STEPHEN MOORE: The OBAMA Promise—Then and Now – WSJ.com
The Obama Promise: Then and Now
The president’s own economic words are coming back to haunt him.
OPINION SEPTEMBER 16, 2011
By STEPHEN MOORE
Barack Obama now faces perhaps his most politically crippling deficit of all: a credibility deficit.
That observation is reflected in the latest Bloomberg poll, which finds that on the heels of his big jobs speech last Thursday night, more than half of Americans (51%) do not believe the president’s claim that this latest $447 billion spend-and-tax-or-borrow scheme will create new jobs.
“As the economy has gotten worse, people have stopped listening to Obama and his speeches are no longer an asset, they’re a liability,” concludes Kellyanne Conway, president of the Polling Company. That is because the gulf between three years of rhetoric and reality is so gigantic.
WSJ Editorial board member Steve Moore on President Obama’s plan to pay for temporary tax cuts by hiking income and business taxes over the long haul.
It is hard to make a persuasive case for a $447 billion economic stimulus plan that looks and sounds so much like the $830 billion plan that Americans were sold two-and-a-half years ago. That first plan didn’t “create or save” the 3.5 million jobs the White House promised, and most Americans don’t agree with Vice President Biden that it worked beyond his “wildest dreams.” Tell that to the 14 million Americans—two million more than when all the spending and borrowing began—who are still out of work, or the tens of millions who do have jobs but have seen their income drop in the last two years.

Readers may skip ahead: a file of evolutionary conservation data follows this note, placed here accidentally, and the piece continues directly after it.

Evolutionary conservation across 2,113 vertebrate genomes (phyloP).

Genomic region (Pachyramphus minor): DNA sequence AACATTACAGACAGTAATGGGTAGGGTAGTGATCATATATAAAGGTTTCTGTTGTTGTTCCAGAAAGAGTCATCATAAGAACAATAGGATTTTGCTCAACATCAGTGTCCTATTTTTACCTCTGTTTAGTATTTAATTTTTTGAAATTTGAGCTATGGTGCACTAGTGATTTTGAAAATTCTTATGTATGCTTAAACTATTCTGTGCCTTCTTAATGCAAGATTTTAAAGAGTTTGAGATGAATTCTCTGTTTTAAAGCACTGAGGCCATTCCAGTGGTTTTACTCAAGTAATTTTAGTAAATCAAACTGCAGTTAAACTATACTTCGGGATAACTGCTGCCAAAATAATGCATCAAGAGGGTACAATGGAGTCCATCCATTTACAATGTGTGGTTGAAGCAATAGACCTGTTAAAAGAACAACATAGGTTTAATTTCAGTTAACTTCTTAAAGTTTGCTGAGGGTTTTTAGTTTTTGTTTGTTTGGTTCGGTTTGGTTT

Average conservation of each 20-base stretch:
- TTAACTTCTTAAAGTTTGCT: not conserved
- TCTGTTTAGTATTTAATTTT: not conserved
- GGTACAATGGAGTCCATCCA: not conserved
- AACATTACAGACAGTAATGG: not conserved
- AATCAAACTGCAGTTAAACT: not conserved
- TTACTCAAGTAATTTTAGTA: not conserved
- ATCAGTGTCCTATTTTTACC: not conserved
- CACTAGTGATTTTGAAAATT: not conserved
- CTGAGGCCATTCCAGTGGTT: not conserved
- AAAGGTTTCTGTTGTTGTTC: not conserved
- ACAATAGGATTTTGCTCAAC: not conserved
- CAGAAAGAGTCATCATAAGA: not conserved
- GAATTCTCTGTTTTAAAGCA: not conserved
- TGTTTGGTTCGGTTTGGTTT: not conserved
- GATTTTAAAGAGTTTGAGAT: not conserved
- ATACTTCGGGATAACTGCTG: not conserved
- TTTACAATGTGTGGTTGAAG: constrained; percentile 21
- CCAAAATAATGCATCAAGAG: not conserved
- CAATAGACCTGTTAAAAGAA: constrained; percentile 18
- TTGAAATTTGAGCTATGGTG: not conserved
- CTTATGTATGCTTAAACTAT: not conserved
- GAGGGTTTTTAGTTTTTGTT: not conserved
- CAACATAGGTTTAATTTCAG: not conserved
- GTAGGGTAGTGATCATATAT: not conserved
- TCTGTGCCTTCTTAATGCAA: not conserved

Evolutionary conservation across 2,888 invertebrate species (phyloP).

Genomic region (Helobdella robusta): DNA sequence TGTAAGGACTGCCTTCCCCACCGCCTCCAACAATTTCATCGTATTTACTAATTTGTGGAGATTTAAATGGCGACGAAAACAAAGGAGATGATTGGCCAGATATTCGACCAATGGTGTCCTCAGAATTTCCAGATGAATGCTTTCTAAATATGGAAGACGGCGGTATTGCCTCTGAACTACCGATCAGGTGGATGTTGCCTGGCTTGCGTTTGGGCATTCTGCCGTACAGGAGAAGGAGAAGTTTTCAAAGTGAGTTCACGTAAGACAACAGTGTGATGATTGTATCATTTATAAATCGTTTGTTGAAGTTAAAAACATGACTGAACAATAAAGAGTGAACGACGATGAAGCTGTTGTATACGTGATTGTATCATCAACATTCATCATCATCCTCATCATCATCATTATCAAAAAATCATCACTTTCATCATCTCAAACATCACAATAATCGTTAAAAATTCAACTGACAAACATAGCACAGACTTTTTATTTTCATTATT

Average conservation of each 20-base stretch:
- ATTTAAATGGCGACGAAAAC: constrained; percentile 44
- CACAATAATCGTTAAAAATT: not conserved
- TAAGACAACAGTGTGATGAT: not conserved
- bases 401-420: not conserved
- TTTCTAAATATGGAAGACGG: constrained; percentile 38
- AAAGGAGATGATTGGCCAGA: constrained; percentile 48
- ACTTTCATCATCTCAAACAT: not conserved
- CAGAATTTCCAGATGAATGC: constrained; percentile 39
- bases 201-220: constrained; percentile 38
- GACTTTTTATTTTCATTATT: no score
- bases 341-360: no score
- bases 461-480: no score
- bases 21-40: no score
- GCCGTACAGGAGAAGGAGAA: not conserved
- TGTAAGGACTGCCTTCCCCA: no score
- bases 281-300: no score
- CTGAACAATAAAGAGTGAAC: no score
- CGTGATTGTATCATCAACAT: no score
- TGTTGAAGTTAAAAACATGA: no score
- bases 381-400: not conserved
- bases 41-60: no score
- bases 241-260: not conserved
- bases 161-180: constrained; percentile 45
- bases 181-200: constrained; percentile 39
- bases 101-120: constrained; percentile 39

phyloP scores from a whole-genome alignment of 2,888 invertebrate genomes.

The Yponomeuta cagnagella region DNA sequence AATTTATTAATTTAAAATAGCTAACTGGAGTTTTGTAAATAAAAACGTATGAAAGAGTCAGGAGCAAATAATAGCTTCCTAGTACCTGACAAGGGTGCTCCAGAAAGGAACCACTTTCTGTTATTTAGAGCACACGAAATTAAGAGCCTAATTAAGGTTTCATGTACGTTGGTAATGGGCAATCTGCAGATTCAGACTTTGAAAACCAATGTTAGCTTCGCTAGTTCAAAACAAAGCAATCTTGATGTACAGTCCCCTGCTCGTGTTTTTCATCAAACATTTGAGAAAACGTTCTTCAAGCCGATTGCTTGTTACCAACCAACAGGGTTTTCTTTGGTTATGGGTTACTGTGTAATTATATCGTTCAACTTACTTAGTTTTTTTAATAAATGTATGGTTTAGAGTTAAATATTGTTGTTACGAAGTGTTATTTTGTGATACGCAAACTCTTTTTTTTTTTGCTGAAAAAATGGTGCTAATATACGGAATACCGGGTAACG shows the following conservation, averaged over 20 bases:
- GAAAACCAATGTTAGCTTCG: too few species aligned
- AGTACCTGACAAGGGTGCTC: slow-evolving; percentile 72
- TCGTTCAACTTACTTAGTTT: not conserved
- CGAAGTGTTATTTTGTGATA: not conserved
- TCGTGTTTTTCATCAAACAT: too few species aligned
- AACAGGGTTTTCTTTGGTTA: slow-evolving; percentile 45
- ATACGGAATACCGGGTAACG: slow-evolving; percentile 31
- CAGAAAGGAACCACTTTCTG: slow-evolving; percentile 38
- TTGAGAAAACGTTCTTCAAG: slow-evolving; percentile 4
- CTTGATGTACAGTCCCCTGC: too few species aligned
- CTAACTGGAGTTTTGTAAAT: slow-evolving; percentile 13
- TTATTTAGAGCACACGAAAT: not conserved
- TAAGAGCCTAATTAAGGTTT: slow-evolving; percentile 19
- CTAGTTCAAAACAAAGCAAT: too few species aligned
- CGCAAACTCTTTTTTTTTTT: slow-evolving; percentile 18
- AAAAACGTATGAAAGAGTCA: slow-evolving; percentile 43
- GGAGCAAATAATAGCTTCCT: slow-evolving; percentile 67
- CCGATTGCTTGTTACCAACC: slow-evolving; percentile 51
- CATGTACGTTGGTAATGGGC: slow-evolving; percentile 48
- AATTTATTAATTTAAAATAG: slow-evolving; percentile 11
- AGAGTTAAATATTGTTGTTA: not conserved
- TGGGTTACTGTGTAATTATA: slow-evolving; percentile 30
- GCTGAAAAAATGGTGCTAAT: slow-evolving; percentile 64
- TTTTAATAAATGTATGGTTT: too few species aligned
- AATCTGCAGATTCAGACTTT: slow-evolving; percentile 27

American voters can’t conceive of how $447 billion of more debt and spending will create jobs when the last three years have already given us $4 trillion of new debt with no jobs. What is even harder to believe is the president’s assurance that the new American Jobs Act “will not add to the deficit. It will be paid for.” How can this plan be paid for when the first, $830 billion, plan has never been paid for?
While running for president Mr. Obama promised “pay as you go budgeting,” and in February 2009 during his “fiscal responsibility summit” he sounded like Ronald Reagan when he said that “this is the rule that families across this country follow every single day, and there’s no reason why their government shouldn’t do the same.” But the Obama government isn’t doing the same. It is doing the opposite.